Every now and then on a warm summer evening my taste buds are calling for one. Now, it’s easy. A quick trip to the laptop or iPad and most any recipe ever created (maybe minus the 11 herbs and spices) can be conjured up. My search took all of about ten seconds.

Rather than reprint the recipe here. I’ll save some space and give you a link to the version posted by Deborah Loeser Small for Lake Magazine. You can get that here.

What I WILL do for you is give you a look at the finished product. Amazing, right?

Field's Special Sandwich

Just look at that monster! Absolutely delicious. I think I was almost caught licking the plate. The recipe was right on, down to the dressing.

Here’s a bonus. With the leftover rye, dressing and turkey you can make a great Turkey Reuben (minus kraut) the next day for lunch!

You can now get a Marshall Field’s Cookbook. It has all of the recipes you loved from the department store.

The Marshall Field's Cookbook: Classic Recipes and Fresh Takes from the Field's Culinary Council
Links and other information
Marshall Field’s information via Wikipedia
Field’s Fan of Chicago
Walnut Room – Chicken Pot Pie Recipe 

Pure Beef | Lynne Curry


There is beef and then there is PURE BEEF!

Pure Beef: An Essential Guide to Artisan Meat with Recipes for Every Cut

TITLE: Pure Beef: An Essential Guide to Artisan Meat with Recipes for Every Cut
AUTHOR: Lynne Curry
PUBLISHER: Running Press

• • • • •

Featured Ingredient: Porcini Mushrooms
Prized as an ingredient in various foods, B. edulis is an edible mushroom held in highDried Porcini Mushrooms by Andrew Shansby regard in many cuisines, and is commonly prepared and eaten in soups,pasta, or risotto. The mushroom is low in fat and digestible carbohydrates, and high in protein, vitamins, minerals and dietary fibre. Although it is sold commercially, it has not been successfully grown in cultivation. Available fresh in autumn in Central, Southern and Northern Europe, it is most often dried, packaged and distributed worldwide. Keeping its flavour after drying, it is then reconstituted and used in cooking. B. edulis is one of the few fungi sold pickled. The fungus also produces a variety of organic compounds with a diverse spectrum of biological activity, including the steroid derivative ergosterol, a sugar binding protein, antiviral compounds, antioxidants, and phytochelatins, which give the organism resistance to toxic heavy metals.[Wikipedia]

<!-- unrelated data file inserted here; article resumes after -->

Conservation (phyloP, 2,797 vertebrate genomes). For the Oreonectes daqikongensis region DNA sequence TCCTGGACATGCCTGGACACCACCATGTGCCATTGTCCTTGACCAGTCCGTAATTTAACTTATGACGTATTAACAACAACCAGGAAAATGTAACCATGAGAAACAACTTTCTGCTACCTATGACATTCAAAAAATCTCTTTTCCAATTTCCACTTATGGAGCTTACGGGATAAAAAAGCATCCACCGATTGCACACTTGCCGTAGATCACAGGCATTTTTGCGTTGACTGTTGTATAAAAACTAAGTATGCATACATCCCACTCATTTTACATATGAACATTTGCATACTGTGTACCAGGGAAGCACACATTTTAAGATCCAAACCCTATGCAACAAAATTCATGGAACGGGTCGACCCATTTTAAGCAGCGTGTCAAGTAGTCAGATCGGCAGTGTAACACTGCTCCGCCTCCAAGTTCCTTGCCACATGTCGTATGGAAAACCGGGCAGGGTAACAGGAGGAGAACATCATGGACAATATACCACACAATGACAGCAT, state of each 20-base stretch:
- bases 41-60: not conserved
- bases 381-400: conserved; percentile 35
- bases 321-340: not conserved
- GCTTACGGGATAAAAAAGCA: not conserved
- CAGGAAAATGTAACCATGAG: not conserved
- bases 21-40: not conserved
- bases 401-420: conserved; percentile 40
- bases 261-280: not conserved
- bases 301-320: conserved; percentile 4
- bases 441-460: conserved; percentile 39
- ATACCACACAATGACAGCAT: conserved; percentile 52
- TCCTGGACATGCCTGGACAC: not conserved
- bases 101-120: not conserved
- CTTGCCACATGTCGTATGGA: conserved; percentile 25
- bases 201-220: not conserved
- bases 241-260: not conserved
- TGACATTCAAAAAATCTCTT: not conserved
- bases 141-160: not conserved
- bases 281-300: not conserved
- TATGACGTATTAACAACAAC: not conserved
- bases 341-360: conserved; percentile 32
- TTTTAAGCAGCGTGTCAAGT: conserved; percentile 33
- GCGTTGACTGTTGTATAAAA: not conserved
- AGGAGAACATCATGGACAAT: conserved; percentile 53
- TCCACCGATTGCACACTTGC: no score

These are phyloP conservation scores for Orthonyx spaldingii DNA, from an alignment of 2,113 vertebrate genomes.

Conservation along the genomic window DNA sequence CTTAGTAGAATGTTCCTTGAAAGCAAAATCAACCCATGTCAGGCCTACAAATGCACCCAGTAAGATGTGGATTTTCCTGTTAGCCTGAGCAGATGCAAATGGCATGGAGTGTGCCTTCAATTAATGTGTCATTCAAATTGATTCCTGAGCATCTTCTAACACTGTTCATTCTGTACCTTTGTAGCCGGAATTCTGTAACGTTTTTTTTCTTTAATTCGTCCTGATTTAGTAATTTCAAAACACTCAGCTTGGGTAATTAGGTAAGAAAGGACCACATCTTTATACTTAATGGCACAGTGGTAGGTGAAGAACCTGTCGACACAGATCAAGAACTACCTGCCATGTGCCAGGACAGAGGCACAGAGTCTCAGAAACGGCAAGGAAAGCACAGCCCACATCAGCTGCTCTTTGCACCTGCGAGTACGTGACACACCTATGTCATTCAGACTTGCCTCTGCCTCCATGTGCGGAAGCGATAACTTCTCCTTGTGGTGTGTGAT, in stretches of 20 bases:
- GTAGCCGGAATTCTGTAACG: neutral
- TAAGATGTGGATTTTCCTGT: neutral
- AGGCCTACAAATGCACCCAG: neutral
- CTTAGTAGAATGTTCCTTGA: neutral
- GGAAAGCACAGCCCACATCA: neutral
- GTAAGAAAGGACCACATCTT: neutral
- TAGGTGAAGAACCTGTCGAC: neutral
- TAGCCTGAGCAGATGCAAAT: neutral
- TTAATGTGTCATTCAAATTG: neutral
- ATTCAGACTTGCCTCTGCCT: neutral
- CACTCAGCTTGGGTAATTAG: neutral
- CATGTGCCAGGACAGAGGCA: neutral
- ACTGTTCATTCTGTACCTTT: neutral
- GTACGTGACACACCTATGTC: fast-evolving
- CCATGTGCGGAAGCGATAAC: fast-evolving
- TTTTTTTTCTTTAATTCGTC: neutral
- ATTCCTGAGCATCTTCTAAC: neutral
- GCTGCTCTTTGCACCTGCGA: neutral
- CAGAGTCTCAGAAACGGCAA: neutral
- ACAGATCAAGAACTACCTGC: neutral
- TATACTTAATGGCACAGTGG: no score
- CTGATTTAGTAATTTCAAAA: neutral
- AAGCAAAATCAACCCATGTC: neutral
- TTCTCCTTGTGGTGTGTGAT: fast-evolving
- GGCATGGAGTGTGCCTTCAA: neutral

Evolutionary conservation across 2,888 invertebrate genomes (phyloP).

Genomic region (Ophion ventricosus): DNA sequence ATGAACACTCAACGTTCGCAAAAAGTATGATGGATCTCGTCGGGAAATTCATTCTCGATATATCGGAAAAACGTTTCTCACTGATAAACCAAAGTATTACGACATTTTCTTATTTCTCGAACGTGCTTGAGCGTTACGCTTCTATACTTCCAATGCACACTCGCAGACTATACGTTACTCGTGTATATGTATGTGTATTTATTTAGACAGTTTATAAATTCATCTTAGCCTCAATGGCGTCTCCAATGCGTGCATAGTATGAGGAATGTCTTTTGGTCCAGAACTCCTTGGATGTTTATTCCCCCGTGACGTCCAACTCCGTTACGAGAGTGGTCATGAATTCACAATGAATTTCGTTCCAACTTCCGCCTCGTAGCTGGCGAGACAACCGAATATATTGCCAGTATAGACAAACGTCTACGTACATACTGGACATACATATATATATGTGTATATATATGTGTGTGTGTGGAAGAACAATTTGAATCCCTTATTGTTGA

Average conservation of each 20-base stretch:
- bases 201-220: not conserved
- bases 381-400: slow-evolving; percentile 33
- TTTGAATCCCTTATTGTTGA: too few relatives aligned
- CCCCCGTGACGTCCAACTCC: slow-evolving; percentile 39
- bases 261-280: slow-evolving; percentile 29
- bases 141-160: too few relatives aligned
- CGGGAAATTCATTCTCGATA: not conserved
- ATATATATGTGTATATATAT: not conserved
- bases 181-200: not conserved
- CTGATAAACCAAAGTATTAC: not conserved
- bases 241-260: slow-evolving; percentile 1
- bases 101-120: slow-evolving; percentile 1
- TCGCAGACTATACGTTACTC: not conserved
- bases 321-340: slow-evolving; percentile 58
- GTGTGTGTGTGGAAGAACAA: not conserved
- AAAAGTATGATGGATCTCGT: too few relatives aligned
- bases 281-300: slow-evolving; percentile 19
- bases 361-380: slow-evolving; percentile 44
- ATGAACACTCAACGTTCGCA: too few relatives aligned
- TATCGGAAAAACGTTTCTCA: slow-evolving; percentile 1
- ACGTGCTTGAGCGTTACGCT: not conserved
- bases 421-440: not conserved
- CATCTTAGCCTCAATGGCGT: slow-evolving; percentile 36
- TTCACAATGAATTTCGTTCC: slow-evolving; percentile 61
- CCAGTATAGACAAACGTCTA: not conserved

• • • • •

First Impressions
This is a substantial cookbook. It contains information, not fluff. The distinct two part division makes for easy navigation. Part one includes prep techniques. There is a beef guide and lots of beef related info. Part two contains the recipes. They are printed in a burgundy color with green highlights and titles. It’s not distracting, but, an interesting choice. Sixteen bold, colorful Images by David Reamer are in one group located in the center of the book. It’s printed on a high quality bright white, gloss stock which has a nice silky, easy to handle feel.

• • • • •

What’s Inside (aka Table of Contents)
Part I
How Grass Becomes Beef
What’s the Beef?
How to Cook Like a Butcher
Part II
Great Ground Beef
Slow Simmered Feasts
Global Beef Cuisine
Steaks Done Right
Winning Roasts
Pure to the Bone
Simple Homemade Charcuterie

• • • • •

Honestly, is there anything better than cats singing about their love of beef? I think not. Enjoy!

• • • • •

Best of the Book (Our Favorite Recipes)

Poor Man’s Beef Wellingtons Pure Beef Meatloaf
Whiskey Pot Pie Korean Barbecue
Mixed Grill Chimichurri Steak Stroganoff
Dutch Oven Barbecue Short Rib Rendang